There’s always a lag time between when something hits the market and when its hidden hazards are leaked. I’d bet a lot of people, men and women alike — weekend warriors to semipro to folks just trying to work on their beach bodies — would have failed an MLB PED test during a broad stretch of the early 2000s. This is not to absolve people of the responsibility to know, and monitor, what’s put into their bodies. I am just noting that people, by and large, don’t do this very well, whether it related to heart-attack-inducing diet pills or somnambulant-crime-inducing sleep aids.
The thing about Major League Baseball players, a lot of them are pretty regular guys, and they’re often drafted quite young, which means many players, from the country bumpkins to the kids from the hood and the Caribbean, haven’t even gone to college. I’m not suggesting anything about the non-college-educated here, but I am saying that if you take a whole lot of people who are mainly just regular guys, put them in a situation where they feel compelled to recover as fast as possible to perform against highly talented competition for over 200 days out of the year, engaging in repetitive motion activities that wear down joints and backs and core muscles, then you walk them into your average “health food & nutrition” storefront where the shelves are stocked with promises to help them heal fast and get more efficient workouts … well, they’ll engage the same level of decision-making that the general population tends to make in such situations. Which is to say: often hasty and ill-considered decision-making. Again, I’m not saying this to disparage the general public, or baseball players, or the non-college-educated, or any other population for that matter. I’m just saying we ought to remember that for many, many years, it was probably a lot easier than you think to fail an MLB PED test because of something you unwittingly took at GNC.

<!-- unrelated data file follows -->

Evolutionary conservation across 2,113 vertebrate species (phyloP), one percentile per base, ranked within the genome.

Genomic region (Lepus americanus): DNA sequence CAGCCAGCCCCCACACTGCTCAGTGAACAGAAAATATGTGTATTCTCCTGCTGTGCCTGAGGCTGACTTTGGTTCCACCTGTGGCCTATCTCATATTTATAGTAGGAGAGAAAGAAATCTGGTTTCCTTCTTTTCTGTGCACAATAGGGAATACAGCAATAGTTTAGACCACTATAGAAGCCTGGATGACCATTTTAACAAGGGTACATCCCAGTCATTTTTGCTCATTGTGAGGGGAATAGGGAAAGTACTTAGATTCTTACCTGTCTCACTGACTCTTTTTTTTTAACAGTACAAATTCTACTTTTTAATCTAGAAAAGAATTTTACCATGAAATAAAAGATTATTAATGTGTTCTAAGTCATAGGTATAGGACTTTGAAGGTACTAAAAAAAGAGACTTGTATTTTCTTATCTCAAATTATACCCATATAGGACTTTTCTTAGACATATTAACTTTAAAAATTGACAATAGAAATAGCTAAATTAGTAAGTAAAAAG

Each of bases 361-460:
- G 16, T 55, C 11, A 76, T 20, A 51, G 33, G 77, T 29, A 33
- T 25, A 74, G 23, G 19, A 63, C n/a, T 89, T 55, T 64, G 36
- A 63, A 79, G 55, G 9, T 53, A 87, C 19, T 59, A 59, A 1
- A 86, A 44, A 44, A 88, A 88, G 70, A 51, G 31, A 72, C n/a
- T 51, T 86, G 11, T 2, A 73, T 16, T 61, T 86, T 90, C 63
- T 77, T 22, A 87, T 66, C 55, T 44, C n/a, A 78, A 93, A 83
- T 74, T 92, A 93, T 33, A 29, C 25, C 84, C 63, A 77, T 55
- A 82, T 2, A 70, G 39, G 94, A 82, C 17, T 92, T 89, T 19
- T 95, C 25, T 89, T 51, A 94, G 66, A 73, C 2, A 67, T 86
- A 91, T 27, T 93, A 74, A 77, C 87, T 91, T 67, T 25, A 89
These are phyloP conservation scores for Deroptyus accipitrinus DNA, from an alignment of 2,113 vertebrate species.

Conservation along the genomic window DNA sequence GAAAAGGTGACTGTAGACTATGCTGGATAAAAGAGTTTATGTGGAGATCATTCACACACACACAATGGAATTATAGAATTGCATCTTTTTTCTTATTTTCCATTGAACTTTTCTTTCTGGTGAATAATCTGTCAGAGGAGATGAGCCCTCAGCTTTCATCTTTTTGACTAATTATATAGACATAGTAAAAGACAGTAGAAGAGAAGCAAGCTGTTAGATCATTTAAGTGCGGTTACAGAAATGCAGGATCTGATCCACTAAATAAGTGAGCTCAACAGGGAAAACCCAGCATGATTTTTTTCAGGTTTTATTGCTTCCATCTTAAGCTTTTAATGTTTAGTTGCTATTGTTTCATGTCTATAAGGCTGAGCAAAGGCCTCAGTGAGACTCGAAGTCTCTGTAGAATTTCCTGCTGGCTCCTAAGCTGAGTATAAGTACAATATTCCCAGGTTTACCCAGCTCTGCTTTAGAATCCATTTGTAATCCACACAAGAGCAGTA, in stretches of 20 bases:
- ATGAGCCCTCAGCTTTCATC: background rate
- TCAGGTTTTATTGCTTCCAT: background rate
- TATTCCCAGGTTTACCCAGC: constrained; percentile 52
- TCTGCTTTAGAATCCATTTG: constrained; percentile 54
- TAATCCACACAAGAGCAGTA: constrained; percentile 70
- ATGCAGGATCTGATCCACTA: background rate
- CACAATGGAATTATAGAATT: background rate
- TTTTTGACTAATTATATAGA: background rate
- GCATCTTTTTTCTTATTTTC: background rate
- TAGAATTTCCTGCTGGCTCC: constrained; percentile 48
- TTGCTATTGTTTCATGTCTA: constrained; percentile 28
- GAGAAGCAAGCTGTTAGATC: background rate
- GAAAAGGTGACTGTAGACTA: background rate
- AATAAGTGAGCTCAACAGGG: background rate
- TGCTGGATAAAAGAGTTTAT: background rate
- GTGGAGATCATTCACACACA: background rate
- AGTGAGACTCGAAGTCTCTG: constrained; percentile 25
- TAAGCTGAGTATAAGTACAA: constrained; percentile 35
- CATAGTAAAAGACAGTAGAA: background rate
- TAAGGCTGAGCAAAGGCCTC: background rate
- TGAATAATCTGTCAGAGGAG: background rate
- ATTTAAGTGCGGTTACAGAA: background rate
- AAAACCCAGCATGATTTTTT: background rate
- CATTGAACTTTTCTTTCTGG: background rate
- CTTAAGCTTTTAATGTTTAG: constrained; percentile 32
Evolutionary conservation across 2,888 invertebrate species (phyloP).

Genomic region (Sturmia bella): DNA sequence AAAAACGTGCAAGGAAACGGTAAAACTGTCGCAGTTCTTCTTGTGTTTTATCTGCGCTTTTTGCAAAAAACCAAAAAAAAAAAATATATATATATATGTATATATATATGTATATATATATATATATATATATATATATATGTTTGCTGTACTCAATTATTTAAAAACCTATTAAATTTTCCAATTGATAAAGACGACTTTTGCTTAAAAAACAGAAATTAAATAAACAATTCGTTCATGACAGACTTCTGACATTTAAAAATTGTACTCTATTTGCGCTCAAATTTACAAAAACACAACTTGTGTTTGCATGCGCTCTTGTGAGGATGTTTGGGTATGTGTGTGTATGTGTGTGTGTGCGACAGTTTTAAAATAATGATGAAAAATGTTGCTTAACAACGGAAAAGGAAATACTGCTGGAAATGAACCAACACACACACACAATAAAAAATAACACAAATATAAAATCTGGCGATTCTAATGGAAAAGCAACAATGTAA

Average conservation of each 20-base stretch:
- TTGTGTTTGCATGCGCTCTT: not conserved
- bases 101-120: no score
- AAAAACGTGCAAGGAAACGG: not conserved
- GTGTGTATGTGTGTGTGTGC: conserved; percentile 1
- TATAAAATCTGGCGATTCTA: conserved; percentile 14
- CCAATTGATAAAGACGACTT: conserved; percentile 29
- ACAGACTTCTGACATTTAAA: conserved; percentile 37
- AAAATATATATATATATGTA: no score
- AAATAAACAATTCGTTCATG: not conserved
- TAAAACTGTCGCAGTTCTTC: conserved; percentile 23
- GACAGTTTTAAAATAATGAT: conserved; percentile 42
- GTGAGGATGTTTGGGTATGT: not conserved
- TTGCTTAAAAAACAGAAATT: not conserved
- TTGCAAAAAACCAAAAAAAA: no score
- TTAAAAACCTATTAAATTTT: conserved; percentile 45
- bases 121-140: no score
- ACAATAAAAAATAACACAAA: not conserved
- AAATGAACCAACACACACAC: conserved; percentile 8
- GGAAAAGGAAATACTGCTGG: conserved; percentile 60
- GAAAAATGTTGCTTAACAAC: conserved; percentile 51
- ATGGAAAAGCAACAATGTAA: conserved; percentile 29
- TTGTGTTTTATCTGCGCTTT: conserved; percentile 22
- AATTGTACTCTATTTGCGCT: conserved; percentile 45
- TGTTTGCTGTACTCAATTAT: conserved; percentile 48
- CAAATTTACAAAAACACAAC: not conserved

Also remember: I am not failing to acknowledge the multitude of players who knowingly “get an edge” by taking substances they know are banned, or finding other ways to cut corners. I think steroids are disgusting, disgraceful and dangerous, and I, for the most part, avoid all but the most mundane protein shake-type-stuff — basically, I stop somewhere in the neighborhood of Nutrament or Muscle Milk when it comes to post-workout drinks. But I think the widespread cries for asterisks and expunging of records reeks of mob mentality and shoddy analysis, as well as failure to recognize that baseball’s history is far from squeaky clean. We should make our best effort to clean up the game; it doesn’t have to be at the cost of perspective on how some of the old records were set, or how some of our old baseball heroes got their “edge.”